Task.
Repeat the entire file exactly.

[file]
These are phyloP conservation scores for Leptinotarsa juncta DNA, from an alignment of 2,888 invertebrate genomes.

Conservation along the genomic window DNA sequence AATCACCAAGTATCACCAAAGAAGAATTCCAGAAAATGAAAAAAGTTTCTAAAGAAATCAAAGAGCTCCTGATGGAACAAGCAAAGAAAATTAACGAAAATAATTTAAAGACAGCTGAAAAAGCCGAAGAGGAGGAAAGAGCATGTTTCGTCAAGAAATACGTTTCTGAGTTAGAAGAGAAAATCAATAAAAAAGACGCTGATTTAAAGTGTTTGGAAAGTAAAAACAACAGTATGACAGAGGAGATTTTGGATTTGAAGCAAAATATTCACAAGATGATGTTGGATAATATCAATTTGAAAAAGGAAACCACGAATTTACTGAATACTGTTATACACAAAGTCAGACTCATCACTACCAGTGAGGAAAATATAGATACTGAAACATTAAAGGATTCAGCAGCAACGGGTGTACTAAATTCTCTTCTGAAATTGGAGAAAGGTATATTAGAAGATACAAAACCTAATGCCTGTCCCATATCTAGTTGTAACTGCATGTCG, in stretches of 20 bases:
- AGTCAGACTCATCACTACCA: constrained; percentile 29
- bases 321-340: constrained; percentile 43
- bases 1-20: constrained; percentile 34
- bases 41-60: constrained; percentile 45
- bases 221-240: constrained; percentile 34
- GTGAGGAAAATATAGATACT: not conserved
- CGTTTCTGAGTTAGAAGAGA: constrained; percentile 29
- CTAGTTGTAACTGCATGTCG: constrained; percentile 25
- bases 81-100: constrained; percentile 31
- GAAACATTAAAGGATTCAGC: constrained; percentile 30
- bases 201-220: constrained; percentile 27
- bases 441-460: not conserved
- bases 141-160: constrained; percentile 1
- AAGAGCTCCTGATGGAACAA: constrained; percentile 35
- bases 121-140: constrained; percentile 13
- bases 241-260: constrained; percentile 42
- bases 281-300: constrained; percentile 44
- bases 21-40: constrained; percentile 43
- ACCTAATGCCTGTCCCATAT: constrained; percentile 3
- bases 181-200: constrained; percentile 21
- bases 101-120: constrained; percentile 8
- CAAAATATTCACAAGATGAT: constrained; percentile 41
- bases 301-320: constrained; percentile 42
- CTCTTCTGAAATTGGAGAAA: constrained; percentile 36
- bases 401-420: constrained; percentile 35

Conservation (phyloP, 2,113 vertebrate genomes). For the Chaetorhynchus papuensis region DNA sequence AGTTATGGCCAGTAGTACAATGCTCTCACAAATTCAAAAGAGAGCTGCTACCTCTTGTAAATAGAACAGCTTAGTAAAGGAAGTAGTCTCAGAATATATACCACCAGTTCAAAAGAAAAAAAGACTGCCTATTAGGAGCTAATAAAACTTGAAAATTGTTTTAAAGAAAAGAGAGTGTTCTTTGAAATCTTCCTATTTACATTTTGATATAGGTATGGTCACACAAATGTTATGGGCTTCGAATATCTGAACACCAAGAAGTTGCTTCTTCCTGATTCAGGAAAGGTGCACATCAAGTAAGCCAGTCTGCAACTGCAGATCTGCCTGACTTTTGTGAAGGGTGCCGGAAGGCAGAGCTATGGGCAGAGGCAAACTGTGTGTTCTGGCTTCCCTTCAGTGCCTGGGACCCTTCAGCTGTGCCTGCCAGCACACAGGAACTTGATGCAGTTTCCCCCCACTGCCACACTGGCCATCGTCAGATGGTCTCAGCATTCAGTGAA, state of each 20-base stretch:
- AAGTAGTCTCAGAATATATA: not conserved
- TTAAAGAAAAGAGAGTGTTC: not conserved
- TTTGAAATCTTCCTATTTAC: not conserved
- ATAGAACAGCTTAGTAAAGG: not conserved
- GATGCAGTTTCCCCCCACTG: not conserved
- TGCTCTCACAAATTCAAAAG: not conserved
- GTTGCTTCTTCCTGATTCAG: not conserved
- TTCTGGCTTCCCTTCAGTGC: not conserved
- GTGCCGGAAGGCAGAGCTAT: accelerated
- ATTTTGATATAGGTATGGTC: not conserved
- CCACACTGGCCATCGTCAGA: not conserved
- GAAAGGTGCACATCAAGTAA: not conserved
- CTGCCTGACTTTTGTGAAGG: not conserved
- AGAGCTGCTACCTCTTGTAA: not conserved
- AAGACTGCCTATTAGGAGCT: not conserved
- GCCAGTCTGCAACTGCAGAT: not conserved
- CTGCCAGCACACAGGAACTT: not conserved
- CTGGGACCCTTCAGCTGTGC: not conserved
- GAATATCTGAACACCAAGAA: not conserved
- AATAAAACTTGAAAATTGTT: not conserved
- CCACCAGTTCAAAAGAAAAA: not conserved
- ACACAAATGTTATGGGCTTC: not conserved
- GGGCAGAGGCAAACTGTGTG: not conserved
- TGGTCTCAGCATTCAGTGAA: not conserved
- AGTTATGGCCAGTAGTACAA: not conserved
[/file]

These are phyloP conservation scores for Leptinotarsa juncta DNA, from an alignment of 2,888 invertebrate genomes.

Conservation along the genomic window DNA sequence AATCACCAAGTATCACCAAAGAAGAATTCCAGAAAATGAAAAAAGTTTCTAAAGAAATCAAAGAGCTCCTGATGGAACAAGCAAAGAAAATTAACGAAAATAATTTAAAGACAGCTGAAAAAGCCGAAGAGGAGGAAAGAGCATGTTTCGTCAAGAAATACGTTTCTGAGTTAGAAGAGAAAATCAATAAAAAAGACGCTGATTTAAAGTGTTTGGAAAGTAAAAACAACAGTATGACAGAGGAGATTTTGGATTTGAAGCAAAATATTCACAAGATGATGTTGGATAATATCAATTTGAAAAAGGAAACCACGAATTTACTGAATACTGTTATACACAAAGTCAGACTCATCACTACCAGTGAGGAAAATATAGATACTGAAACATTAAAGGATTCAGCAGCAACGGGTGTACTAAATTCTCTTCTGAAATTGGAGAAAGGTATATTAGAAGATACAAAACCTAATGCCTGTCCCATATCTAGTTGTAACTGCATGTCG, in stretches of 20 bases:
- AGTCAGACTCATCACTACCA: constrained; percentile 29
- bases 321-340: constrained; percentile 43
- bases 1-20: constrained; percentile 34
- bases 41-60: constrained; percentile 45
- bases 221-240: constrained; percentile 34
- GTGAGGAAAATATAGATACT: not conserved
- CGTTTCTGAGTTAGAAGAGA: constrained; percentile 29
- CTAGTTGTAACTGCATGTCG: constrained; percentile 25
- bases 81-100: constrained; percentile 31
- GAAACATTAAAGGATTCAGC: constrained; percentile 30
- bases 201-220: constrained; percentile 27
- bases 441-460: not conserved
- bases 141-160: constrained; percentile 1
- AAGAGCTCCTGATGGAACAA: constrained; percentile 35
- bases 121-140: constrained; percentile 13
- bases 241-260: constrained; percentile 42
- bases 281-300: constrained; percentile 44
- bases 21-40: constrained; percentile 43
- ACCTAATGCCTGTCCCATAT: constrained; percentile 3
- bases 181-200: constrained; percentile 21
- bases 101-120: constrained; percentile 8
- CAAAATATTCACAAGATGAT: constrained; percentile 41
- bases 301-320: constrained; percentile 42
- CTCTTCTGAAATTGGAGAAA: constrained; percentile 36
- bases 401-420: constrained; percentile 35

Conservation (phyloP, 2,113 vertebrate genomes). For the Chaetorhynchus papuensis region DNA sequence AGTTATGGCCAGTAGTACAATGCTCTCACAAATTCAAAAGAGAGCTGCTACCTCTTGTAAATAGAACAGCTTAGTAAAGGAAGTAGTCTCAGAATATATACCACCAGTTCAAAAGAAAAAAAGACTGCCTATTAGGAGCTAATAAAACTTGAAAATTGTTTTAAAGAAAAGAGAGTGTTCTTTGAAATCTTCCTATTTACATTTTGATATAGGTATGGTCACACAAATGTTATGGGCTTCGAATATCTGAACACCAAGAAGTTGCTTCTTCCTGATTCAGGAAAGGTGCACATCAAGTAAGCCAGTCTGCAACTGCAGATCTGCCTGACTTTTGTGAAGGGTGCCGGAAGGCAGAGCTATGGGCAGAGGCAAACTGTGTGTTCTGGCTTCCCTTCAGTGCCTGGGACCCTTCAGCTGTGCCTGCCAGCACACAGGAACTTGATGCAGTTTCCCCCCACTGCCACACTGGCCATCGTCAGATGGTCTCAGCATTCAGTGAA, state of each 20-base stretch:
- AAGTAGTCTCAGAATATATA: not conserved
- TTAAAGAAAAGAGAGTGTTC: not conserved
- TTTGAAATCTTCCTATTTAC: not conserved
- ATAGAACAGCTTAGTAAAGG: not conserved
- GATGCAGTTTCCCCCCACTG: not conserved
- TGCTCTCACAAATTCAAAAG: not conserved
- GTTGCTTCTTCCTGATTCAG: not conserved
- TTCTGGCTTCCCTTCAGTGC: not conserved
- GTGCCGGAAGGCAGAGCTAT: accelerated
- ATTTTGATATAGGTATGGTC: not conserved
- CCACACTGGCCATCGTCAGA: not conserved
- GAAAGGTGCACATCAAGTAA: not conserved
- CTGCCTGACTTTTGTGAAGG: not conserved
- AGAGCTGCTACCTCTTGTAA: not conserved
- AAGACTGCCTATTAGGAGCT: not conserved
- GCCAGTCTGCAACTGCAGAT: not conserved
- CTGCCAGCACACAGGAACTT: not conserved
- CTGGGACCCTTCAGCTGTGC: not conserved
- GAATATCTGAACACCAAGAA: not conserved
- AATAAAACTTGAAAATTGTT: not conserved
- CCACCAGTTCAAAAGAAAAA: not conserved
- ACACAAATGTTATGGGCTTC: not conserved
- GGGCAGAGGCAAACTGTGTG: not conserved
- TGGTCTCAGCATTCAGTGAA: not conserved
- AGTTATGGCCAGTAGTACAA: not conserved